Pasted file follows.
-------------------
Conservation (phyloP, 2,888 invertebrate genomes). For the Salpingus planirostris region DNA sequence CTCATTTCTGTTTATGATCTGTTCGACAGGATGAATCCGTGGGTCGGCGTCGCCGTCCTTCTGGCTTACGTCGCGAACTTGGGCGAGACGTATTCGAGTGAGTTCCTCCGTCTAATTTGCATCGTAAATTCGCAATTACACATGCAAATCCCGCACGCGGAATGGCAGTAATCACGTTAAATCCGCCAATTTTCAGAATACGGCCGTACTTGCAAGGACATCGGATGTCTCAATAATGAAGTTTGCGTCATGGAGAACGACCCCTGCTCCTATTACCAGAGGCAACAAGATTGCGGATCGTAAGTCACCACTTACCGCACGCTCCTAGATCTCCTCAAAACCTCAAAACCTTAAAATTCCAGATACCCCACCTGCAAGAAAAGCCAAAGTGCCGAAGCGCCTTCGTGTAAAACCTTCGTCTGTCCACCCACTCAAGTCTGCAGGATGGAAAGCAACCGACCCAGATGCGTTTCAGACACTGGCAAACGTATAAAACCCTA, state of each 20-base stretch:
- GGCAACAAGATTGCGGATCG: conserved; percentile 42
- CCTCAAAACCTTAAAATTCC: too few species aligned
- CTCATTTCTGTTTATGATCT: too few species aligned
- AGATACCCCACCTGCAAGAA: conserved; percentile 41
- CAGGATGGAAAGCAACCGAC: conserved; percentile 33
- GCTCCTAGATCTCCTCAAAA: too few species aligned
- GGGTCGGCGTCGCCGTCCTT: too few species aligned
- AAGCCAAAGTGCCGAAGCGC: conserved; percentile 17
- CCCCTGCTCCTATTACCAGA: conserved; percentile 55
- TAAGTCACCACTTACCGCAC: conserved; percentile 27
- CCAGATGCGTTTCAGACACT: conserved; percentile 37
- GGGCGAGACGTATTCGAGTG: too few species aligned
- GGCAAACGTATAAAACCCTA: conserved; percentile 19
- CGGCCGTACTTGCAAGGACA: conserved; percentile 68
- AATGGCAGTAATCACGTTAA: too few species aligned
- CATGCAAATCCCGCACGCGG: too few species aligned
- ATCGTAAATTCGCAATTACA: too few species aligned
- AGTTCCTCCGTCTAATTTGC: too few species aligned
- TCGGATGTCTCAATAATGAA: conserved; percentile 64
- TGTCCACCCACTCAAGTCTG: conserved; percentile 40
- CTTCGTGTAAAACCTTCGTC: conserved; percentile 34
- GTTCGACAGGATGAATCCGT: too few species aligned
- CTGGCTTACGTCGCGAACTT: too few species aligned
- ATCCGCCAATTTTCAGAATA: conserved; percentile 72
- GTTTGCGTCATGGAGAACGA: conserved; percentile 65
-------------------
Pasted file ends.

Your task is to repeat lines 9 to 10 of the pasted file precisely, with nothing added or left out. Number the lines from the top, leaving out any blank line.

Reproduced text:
- AAGCCAAAGTGCCGAAGCGC: conserved; percentile 17
- CCCCTGCTCCTATTACCAGA: conserved; percentile 55